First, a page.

A WHATSAPP group was the unlikely platform where signs of a nationwide scam — irregularities in class X and class XII results of the National Institute of Open Schooling (NIOS) — first came to light, long before the Ministry of HRD approached the CBI for a probe. Members of a newly formed group, including principals of Kendriya Vidyalayas, Jawahar Navodaya Vidyalayas and some officials of the Regional Centre of NIOS, Bhopal, had raised questions about unusually low attendance figures at some examination centres, interpreting these differently before and after the results.
The examinations were held in March-April, the results announced on May 31 and June 1. Before the results, most members of the group had read the low attendance as a signal that the possibility of strict vigilance at new examination centres had deterred students who had planned on using fraudulent means. After the results, however, members were surprised that everyone at Sagod (Sehore) centre were declared passed although only two of the 353 students had appeared. All candidates were declared passed also from Umaria and Ratlam centres, although only three of 178 candidates and 19 of 693, respectively, had appeared.
After the results were declared on the NIOS website, anonymous complaints started reaching the headquarters about a mismatch between those who had appeared and those who cleared the exam. Attendance sheets and answer-sheets from each centre were sent to the evaluation centre in Guwahati. The alleged scam could not have taken place, sources who have dealt with irregularities in the examination system told The Indian Express, without the collusion of Delhi-based NIOS officials, officials in the Guwahati evaluation centre and at least one staff-member at the Bhopal-based regional centre. Middlemen who had taken money from students took care of online admission procedure to ensure the beneficiaries need not attend classes or appear in the exam, the sources said.
Under the NIOS system, students enroll in the accredited institutes (AIs) called study centres in their districts, and take the examination at centres recommended by the district education officer, with science practicals in the AIs. Insiders alleged that most students who did not take the exams belonged to states other than MP. The NIOS has now made Aadhaar number compulsory for admissions.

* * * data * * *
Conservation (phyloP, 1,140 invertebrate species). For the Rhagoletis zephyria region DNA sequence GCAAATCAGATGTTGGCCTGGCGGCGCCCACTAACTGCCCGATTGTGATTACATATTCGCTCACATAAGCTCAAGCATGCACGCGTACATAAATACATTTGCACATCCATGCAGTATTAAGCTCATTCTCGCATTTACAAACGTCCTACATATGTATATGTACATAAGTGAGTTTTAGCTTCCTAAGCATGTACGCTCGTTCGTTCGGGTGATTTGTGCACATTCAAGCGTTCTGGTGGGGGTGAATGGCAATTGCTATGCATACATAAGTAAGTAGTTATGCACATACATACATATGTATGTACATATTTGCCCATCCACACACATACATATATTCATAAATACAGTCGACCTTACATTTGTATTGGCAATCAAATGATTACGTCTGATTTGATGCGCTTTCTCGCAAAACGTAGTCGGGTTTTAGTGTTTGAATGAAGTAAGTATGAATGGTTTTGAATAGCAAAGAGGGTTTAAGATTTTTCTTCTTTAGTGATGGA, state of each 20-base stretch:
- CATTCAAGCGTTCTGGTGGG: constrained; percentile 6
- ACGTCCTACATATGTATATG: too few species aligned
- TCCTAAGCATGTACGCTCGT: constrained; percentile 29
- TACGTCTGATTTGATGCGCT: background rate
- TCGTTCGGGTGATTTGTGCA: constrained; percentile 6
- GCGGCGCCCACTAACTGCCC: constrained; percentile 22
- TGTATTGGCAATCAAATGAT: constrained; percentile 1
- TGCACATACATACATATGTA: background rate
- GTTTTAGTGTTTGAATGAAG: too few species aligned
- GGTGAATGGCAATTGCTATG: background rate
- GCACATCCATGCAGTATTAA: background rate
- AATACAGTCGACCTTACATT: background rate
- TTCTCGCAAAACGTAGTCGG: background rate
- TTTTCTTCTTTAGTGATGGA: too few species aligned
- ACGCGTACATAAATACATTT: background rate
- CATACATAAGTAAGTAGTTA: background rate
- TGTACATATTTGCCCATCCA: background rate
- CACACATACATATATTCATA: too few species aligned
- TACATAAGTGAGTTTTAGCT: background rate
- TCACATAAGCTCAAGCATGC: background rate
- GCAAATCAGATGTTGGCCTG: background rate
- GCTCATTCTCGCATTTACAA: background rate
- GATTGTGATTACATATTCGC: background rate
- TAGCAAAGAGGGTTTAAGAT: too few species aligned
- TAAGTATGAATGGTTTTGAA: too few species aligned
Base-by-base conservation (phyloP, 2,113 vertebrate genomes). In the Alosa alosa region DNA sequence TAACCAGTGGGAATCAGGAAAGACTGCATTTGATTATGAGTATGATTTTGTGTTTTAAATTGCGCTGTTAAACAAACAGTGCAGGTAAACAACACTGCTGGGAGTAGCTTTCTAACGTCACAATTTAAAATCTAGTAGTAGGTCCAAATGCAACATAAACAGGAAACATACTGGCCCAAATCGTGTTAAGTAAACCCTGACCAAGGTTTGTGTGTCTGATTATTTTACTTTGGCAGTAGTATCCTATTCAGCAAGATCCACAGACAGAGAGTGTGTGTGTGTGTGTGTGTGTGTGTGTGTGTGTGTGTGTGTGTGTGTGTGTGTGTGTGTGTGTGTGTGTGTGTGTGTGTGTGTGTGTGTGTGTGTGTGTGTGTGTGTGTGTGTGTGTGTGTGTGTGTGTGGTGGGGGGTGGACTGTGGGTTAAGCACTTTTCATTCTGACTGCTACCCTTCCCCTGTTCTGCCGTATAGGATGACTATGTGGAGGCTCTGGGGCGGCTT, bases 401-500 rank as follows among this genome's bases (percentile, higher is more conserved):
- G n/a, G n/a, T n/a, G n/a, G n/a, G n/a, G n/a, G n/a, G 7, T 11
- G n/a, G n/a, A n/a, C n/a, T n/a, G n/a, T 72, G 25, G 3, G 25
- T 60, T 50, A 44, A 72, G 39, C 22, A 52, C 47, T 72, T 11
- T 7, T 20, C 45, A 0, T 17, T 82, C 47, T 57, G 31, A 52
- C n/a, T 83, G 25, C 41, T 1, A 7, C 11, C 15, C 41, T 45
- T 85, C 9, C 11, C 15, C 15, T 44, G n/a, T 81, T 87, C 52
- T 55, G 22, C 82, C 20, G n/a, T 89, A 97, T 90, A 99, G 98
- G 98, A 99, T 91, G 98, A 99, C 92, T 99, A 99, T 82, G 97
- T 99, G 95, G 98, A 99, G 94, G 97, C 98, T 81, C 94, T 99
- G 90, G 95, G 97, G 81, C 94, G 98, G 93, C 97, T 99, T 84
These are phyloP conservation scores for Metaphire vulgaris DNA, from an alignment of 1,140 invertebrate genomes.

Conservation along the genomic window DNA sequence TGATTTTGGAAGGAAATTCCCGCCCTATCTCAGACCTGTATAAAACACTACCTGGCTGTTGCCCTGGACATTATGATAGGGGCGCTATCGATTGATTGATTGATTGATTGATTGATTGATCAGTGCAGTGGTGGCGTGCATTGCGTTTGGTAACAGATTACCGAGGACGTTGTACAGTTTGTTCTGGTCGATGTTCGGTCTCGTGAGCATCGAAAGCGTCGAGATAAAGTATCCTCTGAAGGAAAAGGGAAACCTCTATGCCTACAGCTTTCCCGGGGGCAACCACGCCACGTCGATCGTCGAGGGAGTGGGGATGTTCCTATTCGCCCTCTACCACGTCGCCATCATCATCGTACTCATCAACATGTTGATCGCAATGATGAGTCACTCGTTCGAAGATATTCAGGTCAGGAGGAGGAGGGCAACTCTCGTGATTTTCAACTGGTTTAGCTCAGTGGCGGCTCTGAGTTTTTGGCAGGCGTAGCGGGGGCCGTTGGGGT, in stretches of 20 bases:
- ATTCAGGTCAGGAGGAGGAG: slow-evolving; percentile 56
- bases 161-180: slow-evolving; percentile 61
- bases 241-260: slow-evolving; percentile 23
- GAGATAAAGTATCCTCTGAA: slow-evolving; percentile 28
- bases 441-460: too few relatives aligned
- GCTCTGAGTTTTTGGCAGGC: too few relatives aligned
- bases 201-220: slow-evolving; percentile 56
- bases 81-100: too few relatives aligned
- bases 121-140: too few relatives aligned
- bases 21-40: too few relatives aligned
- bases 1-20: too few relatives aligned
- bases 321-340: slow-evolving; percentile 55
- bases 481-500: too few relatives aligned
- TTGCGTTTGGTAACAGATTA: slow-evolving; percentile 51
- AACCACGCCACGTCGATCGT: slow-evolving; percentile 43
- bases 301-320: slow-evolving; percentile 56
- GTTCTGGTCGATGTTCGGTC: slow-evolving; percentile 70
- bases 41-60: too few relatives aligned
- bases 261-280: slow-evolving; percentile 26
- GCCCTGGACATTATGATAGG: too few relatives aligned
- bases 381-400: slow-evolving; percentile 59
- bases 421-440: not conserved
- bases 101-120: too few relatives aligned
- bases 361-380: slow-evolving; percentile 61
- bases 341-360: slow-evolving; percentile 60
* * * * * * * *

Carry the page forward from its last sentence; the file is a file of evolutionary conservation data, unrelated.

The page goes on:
Until a few years ago, students had to appear in person to complete the admission formalities. The regional centres are expected to verify the documents but that is not always done. J P Shukla of Diamond Convent High School, a study centre in Ratlam, said he had complained about an unusually high number of online admissions three years ago because they were being done at the cost of local students. He said he was aware of less than 300 admissions at his centre, not 693 as declared passed.
“The fraud [only 19 had actually appeared] must have taken place at Bhopal or Delhi level. File FIRs against fake students and officers responsible for the fraud but don’t withhold the result of genuine students,’’ he said. He did not reply to questions about fees he received for coaching, and about the exact number of “genuine students” whose results had been withheld. “We are small fry. They enrol outsiders. A CBI probe will establish those behind the irregularities,” he told The Indian Express.
“We act only like postmen,” said Vidhu Bajpai, principal of JNV in Sehore. “We held the examination and sent answer-sheets and attendance sheets to the regional centre in Bhopal. Beyond that we have no role or responsibility. I don’t know what happened later.” She said NIOS has collected scanned copies of the documents. “The moment irregularities were detected after an internal probe, we withheld results. Not one student who remained absent has got the marksheet,” NIOS chairman Chandra B Sharma told The Indian Express. “I don’t know the modus operandi. I recommended a further probe essentially to find out who was behind it. If I knew how it was done, I would have acted if it was within my jurisdiction.” He said attendance is not compulsory at study centres.
“If someone produces a rent agreement with local address, we have to accept it,” he said, when asked about the allegation that most of the students who enrolled at three centres in MP are outsiders. “An inquiry will establish all this’’ he said, while blaming the AIs for not doing their jobs properly. “They take money but don’t teach students.” Ashok Singh, who runs an AI in Amarpatan, Satna, alleged that middlemen offer money to AIs to ensure students need not be present, even for science practicals. Also, he alleged, the result of his study centre was withheld because he had pointed out irregularities in the examination system. Singh demonstrated near India Gate sporting a huge apron demanding a CBI probe into the irregularities.